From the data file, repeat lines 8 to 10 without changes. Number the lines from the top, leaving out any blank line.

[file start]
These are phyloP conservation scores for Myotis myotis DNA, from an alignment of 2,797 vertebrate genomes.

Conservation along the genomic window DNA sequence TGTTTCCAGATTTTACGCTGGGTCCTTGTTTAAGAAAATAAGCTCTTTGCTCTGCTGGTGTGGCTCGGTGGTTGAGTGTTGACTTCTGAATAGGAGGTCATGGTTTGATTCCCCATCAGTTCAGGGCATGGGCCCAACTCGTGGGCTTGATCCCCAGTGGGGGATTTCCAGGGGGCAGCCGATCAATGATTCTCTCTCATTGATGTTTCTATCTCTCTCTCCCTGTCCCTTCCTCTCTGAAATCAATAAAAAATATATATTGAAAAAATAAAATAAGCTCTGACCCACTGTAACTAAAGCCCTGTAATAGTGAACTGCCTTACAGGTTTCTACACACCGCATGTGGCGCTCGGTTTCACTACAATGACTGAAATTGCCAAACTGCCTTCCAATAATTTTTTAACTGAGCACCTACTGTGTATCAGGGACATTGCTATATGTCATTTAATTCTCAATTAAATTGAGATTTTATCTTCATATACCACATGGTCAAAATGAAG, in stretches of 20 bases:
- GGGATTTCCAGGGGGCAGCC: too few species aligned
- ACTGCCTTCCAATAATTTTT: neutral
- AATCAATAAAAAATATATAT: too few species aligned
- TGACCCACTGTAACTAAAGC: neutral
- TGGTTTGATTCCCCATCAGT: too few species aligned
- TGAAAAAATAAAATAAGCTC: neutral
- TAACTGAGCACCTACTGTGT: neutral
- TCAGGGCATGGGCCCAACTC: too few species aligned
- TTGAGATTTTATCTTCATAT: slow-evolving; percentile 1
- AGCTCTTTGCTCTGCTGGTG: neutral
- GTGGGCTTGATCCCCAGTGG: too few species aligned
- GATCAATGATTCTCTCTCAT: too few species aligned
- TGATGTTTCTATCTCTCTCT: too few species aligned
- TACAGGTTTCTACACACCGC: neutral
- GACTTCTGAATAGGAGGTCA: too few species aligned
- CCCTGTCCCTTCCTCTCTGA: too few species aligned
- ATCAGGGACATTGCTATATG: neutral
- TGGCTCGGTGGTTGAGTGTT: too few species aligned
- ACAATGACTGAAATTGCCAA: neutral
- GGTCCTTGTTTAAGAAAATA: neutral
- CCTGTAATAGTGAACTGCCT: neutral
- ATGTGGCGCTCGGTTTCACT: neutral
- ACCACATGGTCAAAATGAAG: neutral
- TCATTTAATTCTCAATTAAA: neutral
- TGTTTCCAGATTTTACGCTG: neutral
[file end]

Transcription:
- TGAAAAAATAAAATAAGCTC: neutral
- TAACTGAGCACCTACTGTGT: neutral
- TCAGGGCATGGGCCCAACTC: too few species aligned